As will be apparent to those of skill in the art upon reading this disclosure, each of the individual embodiments described and illustrated herein has discrete components and features which may be readily separated from or combined with the features of any of the other several embodiments without departing from the scope or spirit of the present disclosure. Any recited method can be carried out in the order of events recited or in any other order which is logically possible.

DETAILED DESCRIPTION

At least some of the embodiments of the subject disclosure include an expansible/expandable implant which may be used, according to some embodiments, to restore and/or expand the distance between two vertebrae (e.g., between two adjacent vertebrae).

The implant may include at least first and second opposed plates that are intended to move away from one another according to the plane of expansion as the implant is expanded. The at least first and second opposed plates may include first and second bearing surfaces, respectively, which surfaces may each include a recess configured for engaging a portion of at least one vertebrae (or at least one of the plates/bearing surfaces may include a recess).

The implant may additionally include at least first and second opposed end members that are associated with each of the opposed plates, one or more of which may include an aperture configured for receiving a retaining element (may also be referred to as a locking element). The retaining element may, therefore, be moveably and/or re-movably associated with one or more of the end members, wherein the retaining/locking element may be adapted for at least retaining (and/or locking) the implant, once expanded, in an expanded configuration. Methods of using such expansible implants for the alleviation of back pain and the restoration and/or treatment of adverse spinal conditions are also provided herein.

As summarized above, some of the embodiments of the subject disclosure provide for an expansible implant. In some embodiments, the implants may be employed to either retain or expand the distance between two vertebrae. Such implant embodiments includes a collapsed configuration, suitable for implantation at the spine, and an expanded configuration, for instance, where the implant retains or expands the distance between vertebrae.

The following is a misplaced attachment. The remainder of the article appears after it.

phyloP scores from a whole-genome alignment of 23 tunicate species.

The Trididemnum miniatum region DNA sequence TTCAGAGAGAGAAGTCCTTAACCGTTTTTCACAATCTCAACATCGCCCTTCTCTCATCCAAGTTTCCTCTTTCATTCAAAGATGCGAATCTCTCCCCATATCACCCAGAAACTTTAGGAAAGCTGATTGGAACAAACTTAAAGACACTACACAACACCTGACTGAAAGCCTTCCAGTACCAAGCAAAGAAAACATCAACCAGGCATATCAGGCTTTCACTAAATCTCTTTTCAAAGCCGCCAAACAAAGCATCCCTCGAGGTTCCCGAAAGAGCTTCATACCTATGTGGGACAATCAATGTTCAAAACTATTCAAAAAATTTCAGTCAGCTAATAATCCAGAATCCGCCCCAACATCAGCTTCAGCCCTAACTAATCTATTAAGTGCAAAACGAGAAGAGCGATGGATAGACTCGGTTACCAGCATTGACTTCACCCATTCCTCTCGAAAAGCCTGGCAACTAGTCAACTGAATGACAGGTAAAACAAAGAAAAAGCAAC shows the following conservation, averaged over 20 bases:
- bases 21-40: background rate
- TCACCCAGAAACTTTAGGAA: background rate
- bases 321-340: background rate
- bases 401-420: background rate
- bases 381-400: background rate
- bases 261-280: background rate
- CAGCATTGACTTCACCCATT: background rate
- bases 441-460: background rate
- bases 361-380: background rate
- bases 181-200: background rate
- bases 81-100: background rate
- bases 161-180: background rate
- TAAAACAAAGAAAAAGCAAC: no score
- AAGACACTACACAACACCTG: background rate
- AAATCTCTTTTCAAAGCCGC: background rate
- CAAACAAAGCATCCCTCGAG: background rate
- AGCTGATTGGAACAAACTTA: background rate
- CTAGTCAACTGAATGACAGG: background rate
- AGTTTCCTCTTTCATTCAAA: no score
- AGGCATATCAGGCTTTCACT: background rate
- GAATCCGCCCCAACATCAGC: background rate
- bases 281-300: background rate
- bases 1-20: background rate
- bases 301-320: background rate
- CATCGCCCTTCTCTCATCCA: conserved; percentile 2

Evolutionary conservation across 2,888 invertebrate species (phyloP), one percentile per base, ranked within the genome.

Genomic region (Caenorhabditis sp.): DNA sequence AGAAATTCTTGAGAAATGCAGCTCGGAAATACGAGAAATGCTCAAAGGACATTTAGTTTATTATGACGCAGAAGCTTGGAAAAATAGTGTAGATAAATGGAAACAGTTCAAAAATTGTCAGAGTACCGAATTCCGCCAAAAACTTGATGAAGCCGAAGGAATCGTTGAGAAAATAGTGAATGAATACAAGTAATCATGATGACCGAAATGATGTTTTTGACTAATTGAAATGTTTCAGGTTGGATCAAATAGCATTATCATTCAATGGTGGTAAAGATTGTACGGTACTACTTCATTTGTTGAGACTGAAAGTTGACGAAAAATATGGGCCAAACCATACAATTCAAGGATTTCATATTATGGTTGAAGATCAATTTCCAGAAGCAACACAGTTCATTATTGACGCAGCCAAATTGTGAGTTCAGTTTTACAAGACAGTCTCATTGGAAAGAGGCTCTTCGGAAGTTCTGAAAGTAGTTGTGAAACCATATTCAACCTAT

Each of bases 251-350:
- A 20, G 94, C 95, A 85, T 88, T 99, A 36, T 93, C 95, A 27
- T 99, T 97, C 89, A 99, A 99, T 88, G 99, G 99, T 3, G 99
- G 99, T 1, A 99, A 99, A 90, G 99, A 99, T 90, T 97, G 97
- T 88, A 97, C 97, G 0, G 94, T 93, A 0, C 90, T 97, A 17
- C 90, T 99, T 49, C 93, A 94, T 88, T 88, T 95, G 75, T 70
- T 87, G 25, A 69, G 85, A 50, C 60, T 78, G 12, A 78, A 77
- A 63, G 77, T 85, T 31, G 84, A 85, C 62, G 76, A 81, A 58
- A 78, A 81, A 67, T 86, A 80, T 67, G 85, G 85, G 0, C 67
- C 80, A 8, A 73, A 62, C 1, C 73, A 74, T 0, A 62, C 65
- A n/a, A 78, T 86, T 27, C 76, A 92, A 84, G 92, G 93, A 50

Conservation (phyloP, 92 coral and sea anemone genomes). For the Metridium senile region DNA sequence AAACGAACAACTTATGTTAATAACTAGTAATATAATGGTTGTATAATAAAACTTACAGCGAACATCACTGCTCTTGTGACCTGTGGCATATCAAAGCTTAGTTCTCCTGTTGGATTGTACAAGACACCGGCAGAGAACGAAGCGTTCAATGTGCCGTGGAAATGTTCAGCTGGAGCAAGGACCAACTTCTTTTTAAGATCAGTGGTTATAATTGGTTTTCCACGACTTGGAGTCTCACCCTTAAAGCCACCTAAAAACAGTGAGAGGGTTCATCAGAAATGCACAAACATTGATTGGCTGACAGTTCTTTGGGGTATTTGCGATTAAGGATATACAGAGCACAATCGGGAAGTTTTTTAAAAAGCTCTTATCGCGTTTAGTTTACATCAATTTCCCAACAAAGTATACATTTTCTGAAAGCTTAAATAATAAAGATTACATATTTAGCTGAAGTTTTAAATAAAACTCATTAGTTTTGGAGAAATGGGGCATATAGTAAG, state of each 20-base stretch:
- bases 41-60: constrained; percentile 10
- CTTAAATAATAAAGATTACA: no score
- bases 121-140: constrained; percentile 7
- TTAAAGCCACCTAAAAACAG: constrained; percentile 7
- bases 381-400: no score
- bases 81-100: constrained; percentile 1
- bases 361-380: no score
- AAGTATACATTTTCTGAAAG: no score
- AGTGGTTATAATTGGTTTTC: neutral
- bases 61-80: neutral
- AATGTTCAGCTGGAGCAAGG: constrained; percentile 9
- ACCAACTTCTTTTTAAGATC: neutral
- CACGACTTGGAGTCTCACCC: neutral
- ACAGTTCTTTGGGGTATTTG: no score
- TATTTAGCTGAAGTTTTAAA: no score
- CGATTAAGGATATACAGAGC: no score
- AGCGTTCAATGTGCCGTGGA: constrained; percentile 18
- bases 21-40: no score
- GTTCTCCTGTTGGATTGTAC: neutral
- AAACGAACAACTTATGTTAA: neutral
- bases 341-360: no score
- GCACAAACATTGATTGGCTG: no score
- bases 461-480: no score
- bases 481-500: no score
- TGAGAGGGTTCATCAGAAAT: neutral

In some embodiments, the diameter (or minimal height) of the expansible implant in a collapsed configuration may be between about 5 mm and about 15 mm, for instance, between about 7 mm and about 12 mm, such as between about 8 mm and about 10 mm. Likewise, in some embodiments, the expansible implant may have a maximally expanded diameter/height that ranges from between about 10 mm and about 25 mm, for instance, between about 12 mm and about 20 mm, such as between about 15 mm and about 18 mm.

Further, due in part to the retaining element of the subject implant, the implant may have a variety of configurations that range between a minimally collapsed configuration to a maximally expanded configuration. In this manner, the degree and rate of expansion (and/or retraction) of the implant may be precisely controlled so as to specifically conform to an inter-vertebral space in need of correction. For instance, a suitable height of expansion may range continuously from between about 0 mm and about 25 mm, for instance, between about 5 mm and about 15 mm, such as between about 8 mm and about 10 mm.